growth life

Dancing with Igor

I woke up this morning and picked up a book I have called “Facets of Unity – The Enneagram of Holy Ideas” and started reading in it.  As I read, I came across a passage which directly spoke to the experience I’ve been having lately, so much so that I actually felt some relief, as if I’m not fully alone in this process.  Here’s a part of it:

“The first step of this process in dealing with any sector of the ego has two parts.  The first is becoming aware of – actually perceiving and experiencing – the particular belief or identification that constitutes the structure.  The second is the dissolution of that facet of the ego structure.  The latter is the most difficult one in the process of transformation, since it means letting go of part of one’s identity, and this surrendering can be experienced as a dissolution, a disintegration, a fragmentation, or a sense that you are falling apart.  This juncture can be very painful or frightening because the old sense of your identity is crumbling and falling away and you don’t know what – if anything – will take its place.  What you’ve held on to has felt real to you, and now you’re letting it go and heading into what feels like unknown and uncharted territory.  It feels like jumping into an abyss and it can be terrifying.”

It’s amazing because I think I’ve said just about all of those things over the past few weeks, feeling like there is a dissolution or disintegration happennng yet not knowing what I am or what form I will take (see More Like the Butter, Less Like the Fly).  I also had a couple of very intense dreams the night before last, one where I was in a place which was being bombed and the only way to survive was to run to where the bombs were landing, and the other which had me precariously perched above an abyss literally clinging to the side of a cliff using both of my hands and feet.  If I were to let go, it would mean a falling into the abyss below.   To interpret it according to the concepts of the paragraph above, letting go into the abyss would mean a letting go of past identity.  Whoa….., it’s certainly more easily said than done, but the truth is, I have been letting go of a past identity and thus I’ve been having a very intimate relationship with this abyss.  For more on my letting go of an identity of mine that has been happening lately, you can reference (Plate Spinning and the Truth).

I’ve had a faith that this place that I have been lately has been right where I’m supposed to be.  I’ve been hearing from a few friends that they are worried for me and that they love the old Ted that they’ve known.  I do deeply appreciate their concern, but trust me this is right where I’m supposed to be and anything else would be a step back in the wrong direction.  I am reminded of befriending an African American man named Igor who was living on the streets in the Financial District of San Francisco.  We would often eat lunch together and he had one of the dearest hearts of any person I have ever met in my life.  One day I asked him what it was like asking for money down there in the Financial District and he told me that he felt sorry for the people working there because they seemed so worried and were always moving so fast.  This beggar who was the youngest of 18 children ( I asked him a few different times to make sure he stuck to that story), who had pulmonary disease to the point where he couldn’t continue with his window washing business and easily became tired, who created an intricate home of cardboard on Sutter Street every night to sleep – he was the one who had compassion for everyone else.  I’m touched again even thinking about it.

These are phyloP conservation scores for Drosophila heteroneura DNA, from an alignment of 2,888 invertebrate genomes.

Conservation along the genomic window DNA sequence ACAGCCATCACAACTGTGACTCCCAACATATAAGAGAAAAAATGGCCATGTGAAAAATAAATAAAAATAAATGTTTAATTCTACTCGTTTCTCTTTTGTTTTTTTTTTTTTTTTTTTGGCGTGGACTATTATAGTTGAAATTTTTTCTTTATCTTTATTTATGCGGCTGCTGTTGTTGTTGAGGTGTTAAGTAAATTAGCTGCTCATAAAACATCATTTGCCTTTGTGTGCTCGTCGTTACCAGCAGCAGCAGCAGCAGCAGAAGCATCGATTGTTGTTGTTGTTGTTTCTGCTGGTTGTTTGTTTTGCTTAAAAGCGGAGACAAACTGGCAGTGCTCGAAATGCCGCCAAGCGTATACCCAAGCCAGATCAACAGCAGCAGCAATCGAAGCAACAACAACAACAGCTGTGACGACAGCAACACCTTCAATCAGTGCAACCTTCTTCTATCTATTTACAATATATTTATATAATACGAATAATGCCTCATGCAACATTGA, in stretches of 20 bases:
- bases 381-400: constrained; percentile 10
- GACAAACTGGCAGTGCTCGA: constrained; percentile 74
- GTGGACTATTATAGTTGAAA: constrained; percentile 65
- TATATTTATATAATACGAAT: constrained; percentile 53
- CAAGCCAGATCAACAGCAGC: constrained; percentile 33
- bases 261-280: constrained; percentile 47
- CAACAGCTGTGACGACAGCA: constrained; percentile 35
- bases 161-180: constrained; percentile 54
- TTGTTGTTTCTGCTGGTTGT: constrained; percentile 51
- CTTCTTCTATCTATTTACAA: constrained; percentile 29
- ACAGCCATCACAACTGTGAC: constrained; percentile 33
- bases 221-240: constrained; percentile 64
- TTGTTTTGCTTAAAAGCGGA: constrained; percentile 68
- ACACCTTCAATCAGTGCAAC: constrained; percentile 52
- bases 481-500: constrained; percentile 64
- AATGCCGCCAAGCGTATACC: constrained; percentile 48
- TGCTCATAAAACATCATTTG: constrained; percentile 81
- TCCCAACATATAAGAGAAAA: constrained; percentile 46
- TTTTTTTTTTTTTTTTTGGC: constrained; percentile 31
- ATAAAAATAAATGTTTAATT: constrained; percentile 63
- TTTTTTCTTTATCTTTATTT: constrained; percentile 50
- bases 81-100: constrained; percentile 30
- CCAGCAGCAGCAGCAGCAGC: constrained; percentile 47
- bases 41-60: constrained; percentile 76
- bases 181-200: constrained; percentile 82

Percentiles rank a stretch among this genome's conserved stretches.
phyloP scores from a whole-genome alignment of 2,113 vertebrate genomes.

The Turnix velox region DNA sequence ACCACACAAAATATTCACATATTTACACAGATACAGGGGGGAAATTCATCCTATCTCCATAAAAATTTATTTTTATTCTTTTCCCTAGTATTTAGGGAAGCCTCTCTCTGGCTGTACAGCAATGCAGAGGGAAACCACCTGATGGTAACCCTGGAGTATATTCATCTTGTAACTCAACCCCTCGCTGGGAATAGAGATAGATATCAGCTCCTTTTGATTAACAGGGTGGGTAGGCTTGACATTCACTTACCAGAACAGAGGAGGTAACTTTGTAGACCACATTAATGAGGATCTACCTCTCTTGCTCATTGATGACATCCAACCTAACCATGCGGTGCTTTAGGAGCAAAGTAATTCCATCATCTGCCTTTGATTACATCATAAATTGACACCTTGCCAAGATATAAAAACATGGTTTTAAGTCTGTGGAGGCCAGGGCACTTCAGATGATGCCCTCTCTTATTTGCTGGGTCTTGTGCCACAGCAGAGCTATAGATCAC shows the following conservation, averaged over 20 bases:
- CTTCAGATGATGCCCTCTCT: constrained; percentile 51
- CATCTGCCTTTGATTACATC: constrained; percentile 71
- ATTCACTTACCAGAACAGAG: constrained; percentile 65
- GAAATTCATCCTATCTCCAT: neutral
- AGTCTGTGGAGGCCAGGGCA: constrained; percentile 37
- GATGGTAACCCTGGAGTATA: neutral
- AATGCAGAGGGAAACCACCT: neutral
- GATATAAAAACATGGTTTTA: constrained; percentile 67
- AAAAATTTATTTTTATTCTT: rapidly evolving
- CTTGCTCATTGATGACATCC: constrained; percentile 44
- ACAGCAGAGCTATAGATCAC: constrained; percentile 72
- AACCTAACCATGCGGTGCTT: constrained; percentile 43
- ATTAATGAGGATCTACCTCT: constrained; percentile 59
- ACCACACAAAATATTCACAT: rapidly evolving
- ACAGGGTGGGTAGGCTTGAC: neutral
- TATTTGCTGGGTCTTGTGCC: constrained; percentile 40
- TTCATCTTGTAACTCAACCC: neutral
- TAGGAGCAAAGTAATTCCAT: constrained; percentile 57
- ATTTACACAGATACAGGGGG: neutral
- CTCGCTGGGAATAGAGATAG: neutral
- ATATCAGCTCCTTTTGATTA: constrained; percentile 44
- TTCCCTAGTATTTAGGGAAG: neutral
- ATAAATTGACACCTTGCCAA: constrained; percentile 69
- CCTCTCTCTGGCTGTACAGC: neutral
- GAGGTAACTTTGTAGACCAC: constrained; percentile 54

I know I’m getting a little far afield right now, but there is one more story about Igor (see photo at left) that I want to share.  On the last and final day of my formal business working life back in 2001, I left the office and was brimming with joy and liberation.  I looked around for and found Igor and told him what had happened and together we danced a jig, a happy dance of celebration, alternating the interlocking of our right elbows and then the left.  He had to stop after about 20 seconds because he became winded, but to this day it is one of the sweetest moments and memories of my life.

One reply on “Dancing with Igor”

What a great post!

I danced that jig of freedom the day I left school.

What a glorious perspective you have gathered on human beings & their habits.

Thanks for taking us to Alice in Wonderland.

And for joining us on the carnival of life.

Write on!


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